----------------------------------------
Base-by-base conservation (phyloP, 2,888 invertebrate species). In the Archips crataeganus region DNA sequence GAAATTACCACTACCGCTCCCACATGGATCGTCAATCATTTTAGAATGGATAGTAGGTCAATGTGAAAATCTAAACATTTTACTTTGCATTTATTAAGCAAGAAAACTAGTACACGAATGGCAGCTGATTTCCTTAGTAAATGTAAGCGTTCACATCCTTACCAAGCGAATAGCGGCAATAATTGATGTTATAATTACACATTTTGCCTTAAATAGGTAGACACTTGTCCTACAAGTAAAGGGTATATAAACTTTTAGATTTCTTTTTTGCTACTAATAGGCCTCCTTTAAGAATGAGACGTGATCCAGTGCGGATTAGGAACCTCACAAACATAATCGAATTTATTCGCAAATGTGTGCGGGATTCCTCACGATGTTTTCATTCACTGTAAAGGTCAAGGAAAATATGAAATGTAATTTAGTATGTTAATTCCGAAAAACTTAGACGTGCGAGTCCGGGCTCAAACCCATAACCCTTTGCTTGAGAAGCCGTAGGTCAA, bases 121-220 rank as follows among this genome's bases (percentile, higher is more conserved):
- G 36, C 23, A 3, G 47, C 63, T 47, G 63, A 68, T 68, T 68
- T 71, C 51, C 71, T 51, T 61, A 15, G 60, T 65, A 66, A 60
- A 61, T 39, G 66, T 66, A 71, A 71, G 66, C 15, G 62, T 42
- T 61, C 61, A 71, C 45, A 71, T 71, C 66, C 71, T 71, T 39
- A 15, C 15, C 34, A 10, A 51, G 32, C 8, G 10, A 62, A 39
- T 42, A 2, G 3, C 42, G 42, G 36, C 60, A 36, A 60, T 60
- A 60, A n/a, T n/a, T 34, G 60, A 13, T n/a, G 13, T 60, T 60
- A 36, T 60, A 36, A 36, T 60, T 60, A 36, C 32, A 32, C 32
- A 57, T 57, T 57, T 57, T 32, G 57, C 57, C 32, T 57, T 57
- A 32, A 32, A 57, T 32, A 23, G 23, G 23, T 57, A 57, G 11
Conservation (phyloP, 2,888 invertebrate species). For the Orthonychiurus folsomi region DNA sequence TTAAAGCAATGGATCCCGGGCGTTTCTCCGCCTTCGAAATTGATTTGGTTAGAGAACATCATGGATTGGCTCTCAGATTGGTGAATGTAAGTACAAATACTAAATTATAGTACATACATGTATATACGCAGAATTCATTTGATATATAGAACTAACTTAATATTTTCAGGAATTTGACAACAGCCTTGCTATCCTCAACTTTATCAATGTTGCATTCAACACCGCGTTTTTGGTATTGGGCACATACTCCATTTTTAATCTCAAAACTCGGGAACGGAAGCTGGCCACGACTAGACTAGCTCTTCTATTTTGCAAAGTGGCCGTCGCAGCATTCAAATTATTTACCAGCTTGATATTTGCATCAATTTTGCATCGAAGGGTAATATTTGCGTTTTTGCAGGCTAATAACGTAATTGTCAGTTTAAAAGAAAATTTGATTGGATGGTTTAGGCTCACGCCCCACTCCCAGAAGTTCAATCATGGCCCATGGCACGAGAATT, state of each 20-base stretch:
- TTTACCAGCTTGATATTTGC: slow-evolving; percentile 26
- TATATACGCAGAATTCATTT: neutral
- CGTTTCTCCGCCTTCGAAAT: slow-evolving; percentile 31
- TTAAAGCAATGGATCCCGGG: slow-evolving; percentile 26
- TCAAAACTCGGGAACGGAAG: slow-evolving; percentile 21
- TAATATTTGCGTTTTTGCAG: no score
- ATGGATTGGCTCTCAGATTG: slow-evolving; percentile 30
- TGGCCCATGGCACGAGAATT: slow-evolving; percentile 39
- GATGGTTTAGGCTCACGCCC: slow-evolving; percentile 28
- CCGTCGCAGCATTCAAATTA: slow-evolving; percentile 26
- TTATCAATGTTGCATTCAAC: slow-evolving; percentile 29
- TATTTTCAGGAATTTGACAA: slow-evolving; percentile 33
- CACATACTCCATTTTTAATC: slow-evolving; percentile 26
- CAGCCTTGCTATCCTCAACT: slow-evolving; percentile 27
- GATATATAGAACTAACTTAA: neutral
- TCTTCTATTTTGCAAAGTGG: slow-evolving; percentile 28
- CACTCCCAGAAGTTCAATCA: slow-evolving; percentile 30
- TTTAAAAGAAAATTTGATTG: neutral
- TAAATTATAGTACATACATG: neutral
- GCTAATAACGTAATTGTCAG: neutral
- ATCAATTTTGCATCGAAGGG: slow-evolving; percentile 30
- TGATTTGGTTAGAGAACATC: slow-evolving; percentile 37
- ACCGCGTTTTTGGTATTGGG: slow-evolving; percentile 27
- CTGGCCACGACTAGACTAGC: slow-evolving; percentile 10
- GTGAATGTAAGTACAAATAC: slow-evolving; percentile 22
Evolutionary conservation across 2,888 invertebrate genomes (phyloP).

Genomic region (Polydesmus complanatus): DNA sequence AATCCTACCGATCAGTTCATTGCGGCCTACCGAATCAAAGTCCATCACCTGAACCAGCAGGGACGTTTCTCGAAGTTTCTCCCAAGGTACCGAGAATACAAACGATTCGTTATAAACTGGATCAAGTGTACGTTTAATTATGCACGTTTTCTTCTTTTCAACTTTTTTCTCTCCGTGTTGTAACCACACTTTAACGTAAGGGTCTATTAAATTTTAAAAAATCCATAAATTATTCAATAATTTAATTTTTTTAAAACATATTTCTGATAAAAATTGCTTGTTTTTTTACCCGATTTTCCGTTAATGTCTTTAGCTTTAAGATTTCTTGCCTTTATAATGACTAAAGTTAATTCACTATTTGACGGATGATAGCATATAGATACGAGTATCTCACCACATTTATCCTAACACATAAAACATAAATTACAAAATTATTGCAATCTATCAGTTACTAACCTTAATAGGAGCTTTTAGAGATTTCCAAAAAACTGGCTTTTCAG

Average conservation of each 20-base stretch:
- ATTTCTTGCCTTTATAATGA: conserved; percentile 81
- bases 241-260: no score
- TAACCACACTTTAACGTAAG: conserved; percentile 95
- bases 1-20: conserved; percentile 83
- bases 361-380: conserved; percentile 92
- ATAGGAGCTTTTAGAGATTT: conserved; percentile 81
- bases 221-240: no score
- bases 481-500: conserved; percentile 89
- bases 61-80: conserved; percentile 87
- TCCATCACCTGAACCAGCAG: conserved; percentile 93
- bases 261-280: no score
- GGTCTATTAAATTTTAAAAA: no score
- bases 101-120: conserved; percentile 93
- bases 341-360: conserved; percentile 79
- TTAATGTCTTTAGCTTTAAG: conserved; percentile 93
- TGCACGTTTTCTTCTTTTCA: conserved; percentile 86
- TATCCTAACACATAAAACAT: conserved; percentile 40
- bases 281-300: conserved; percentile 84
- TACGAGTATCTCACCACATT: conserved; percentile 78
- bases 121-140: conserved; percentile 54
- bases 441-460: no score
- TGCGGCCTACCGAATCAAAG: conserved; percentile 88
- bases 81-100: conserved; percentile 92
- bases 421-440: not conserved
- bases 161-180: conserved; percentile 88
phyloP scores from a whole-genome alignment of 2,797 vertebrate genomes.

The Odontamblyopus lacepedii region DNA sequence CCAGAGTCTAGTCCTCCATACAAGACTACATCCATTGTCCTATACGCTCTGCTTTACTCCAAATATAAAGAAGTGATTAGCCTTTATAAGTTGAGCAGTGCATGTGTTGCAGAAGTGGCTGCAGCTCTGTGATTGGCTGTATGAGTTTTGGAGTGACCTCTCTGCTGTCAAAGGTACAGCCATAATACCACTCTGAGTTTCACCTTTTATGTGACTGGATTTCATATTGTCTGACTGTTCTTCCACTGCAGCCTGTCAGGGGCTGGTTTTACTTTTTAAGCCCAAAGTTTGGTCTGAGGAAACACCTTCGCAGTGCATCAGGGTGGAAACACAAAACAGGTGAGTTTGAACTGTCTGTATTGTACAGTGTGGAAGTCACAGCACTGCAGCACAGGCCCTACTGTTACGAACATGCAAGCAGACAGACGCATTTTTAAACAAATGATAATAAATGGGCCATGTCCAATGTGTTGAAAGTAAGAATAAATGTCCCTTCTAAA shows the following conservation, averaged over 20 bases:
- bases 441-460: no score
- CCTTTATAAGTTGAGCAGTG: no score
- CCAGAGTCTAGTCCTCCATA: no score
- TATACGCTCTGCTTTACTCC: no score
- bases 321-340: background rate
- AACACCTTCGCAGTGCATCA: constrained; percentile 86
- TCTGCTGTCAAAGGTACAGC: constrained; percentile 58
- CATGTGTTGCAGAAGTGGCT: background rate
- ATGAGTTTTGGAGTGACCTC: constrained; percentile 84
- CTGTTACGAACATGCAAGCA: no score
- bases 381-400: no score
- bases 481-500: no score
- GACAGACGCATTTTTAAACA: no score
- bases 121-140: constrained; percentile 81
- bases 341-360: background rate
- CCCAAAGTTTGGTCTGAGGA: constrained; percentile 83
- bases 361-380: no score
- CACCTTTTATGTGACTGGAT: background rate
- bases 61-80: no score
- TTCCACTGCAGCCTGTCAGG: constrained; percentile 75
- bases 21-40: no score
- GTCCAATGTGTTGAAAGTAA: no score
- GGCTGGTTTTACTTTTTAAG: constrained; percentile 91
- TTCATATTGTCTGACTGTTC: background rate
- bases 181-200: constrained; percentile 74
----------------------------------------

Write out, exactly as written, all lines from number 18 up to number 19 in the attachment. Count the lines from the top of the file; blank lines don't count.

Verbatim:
- TAATATTTGCGTTTTTGCAG: no score
- ATGGATTGGCTCTCAGATTG: slow-evolving; percentile 30